"Filter bubbles" are a model, but I'm not confident their merely a 'frame' in the sense they're using them. Newtonian mechanics is a misleading frame compared to Einsteinian physics. We can choose to use either. Yet both are similar enough, and both are enmeshed with how we perceive reality enough, it's acceptable for casual purposes to use Newtonian mechanics to think about physics.

I think of filter bubbles similarly: they're casually enmeshed with reality. It's a description of the effects had by progressives/liberals typically having a disproportionately progressive/liberal social media bubble, and respectively likewise for conservatives.

I think Kegan's levels of development are a more useful frame for understanding the problem.

When I came to understand the basic premise of Kegan levels, I heard one issue a lot of people can have in applying them is that someone who is on Kegan level 4 might appear to people on Kegan level 3 to be on Kegan level 2. Or someone on level 5 will appear to someone on level 4 to only be on level 3. This seems like the kind of thing that could be exacerbated by, e.g., political disagreements, such that 2 different people who are both aware of Kegan levels won't be able to reach a better disagreement because they still don't know how to initiate conflict resolution with one another. I've never seen anyone suggest how this potential problem might be remedied, so I'm not confident a Kegan levels framing makes much progress.

comment by ChristianKl · 2019-05-21T13:19:26.361Z · score: 5 (3 votes) · LW · GW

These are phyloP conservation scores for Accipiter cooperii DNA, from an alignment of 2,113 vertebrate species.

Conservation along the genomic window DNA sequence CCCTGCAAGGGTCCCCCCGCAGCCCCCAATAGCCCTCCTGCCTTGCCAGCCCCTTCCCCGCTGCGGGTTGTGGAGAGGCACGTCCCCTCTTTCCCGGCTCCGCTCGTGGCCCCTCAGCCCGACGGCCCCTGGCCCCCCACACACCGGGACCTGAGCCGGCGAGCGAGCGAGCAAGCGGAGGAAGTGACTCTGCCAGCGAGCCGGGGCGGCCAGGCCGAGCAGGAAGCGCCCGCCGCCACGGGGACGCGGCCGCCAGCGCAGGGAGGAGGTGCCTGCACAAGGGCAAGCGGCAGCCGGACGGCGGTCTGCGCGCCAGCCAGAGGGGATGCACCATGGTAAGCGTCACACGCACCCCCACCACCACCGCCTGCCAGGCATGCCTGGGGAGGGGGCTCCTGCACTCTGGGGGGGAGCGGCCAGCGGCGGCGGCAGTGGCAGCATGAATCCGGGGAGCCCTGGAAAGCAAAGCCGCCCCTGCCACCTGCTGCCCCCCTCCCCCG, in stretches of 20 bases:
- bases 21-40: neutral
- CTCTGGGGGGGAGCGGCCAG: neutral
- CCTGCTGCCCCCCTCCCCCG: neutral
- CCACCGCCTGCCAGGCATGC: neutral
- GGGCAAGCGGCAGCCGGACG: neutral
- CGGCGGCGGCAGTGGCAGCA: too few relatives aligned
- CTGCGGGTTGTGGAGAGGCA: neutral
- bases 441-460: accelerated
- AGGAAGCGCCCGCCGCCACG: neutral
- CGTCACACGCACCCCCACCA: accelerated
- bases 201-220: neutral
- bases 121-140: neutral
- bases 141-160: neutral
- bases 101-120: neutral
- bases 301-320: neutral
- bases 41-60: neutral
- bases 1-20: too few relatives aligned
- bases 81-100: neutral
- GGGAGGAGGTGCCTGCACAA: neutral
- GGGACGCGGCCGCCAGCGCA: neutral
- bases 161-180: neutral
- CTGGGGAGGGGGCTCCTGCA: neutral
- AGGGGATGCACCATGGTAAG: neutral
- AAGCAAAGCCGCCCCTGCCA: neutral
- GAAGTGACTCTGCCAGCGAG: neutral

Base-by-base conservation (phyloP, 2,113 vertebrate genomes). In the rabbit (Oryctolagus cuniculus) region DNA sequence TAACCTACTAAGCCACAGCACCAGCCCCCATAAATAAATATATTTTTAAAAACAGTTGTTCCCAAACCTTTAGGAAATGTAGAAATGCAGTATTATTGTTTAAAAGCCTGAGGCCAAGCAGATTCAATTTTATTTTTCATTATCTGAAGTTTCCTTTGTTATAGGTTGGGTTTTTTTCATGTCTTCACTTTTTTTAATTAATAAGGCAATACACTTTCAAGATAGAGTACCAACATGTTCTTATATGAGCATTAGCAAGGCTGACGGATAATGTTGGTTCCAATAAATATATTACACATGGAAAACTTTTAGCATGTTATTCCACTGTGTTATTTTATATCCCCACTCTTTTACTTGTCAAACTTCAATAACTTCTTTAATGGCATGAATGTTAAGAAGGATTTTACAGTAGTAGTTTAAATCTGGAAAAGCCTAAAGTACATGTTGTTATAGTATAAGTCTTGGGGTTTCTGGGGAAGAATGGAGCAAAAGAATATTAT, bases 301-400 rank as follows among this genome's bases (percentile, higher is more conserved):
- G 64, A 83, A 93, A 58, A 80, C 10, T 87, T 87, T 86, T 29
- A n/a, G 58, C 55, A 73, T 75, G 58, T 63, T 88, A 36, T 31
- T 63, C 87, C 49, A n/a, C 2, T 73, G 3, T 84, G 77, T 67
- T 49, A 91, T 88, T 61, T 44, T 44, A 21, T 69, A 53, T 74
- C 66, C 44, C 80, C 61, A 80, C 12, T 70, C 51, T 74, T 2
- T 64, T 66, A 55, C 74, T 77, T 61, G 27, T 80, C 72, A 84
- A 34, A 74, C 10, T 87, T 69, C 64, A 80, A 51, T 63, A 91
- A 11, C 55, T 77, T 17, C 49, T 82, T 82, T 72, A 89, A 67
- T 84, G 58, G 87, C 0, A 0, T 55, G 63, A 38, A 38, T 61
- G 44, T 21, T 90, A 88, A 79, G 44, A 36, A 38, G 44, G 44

Two people who are at Kegan level 4 are likely to have a debate that is at it's core about which ideas are better.

Two people at Kegan level 2 or 3 are going to put more value in their tribe winning than in the inherent quality of the ideas that are under discussion.

It's a description of the effects had by progressives/liberals typically having a disproportionately progressive/liberal social media bubble, and respectively likewise for conservatives.

It's largely a non-evidence based description of effects. Horoscopes are also descriptions of effects of people being classified in a certain way.

I think he common narrative about filter bubbles makes assumptions about effect sizes that aren't well backed by empirical data even if I grant that the effects aren't zero.

comment by Evan_Gaensbauer · 2019-05-22T00:26:35.808Z · score: 4 (2 votes) · LW · GW

Upvoted. Those are good points. I still don't know enough about how to evaluate the quality of the 'Kegan levels' framework, so I'm not sure what I should make of its application in this context.

comment by ChristianKl · 2019-05-22T07:16:58.086Z · score: 5 (3 votes) · LW · GW

I'm personally unsure about how reliable Kegan's framework is. But in this case I think there's a basic idea that I believe to be true: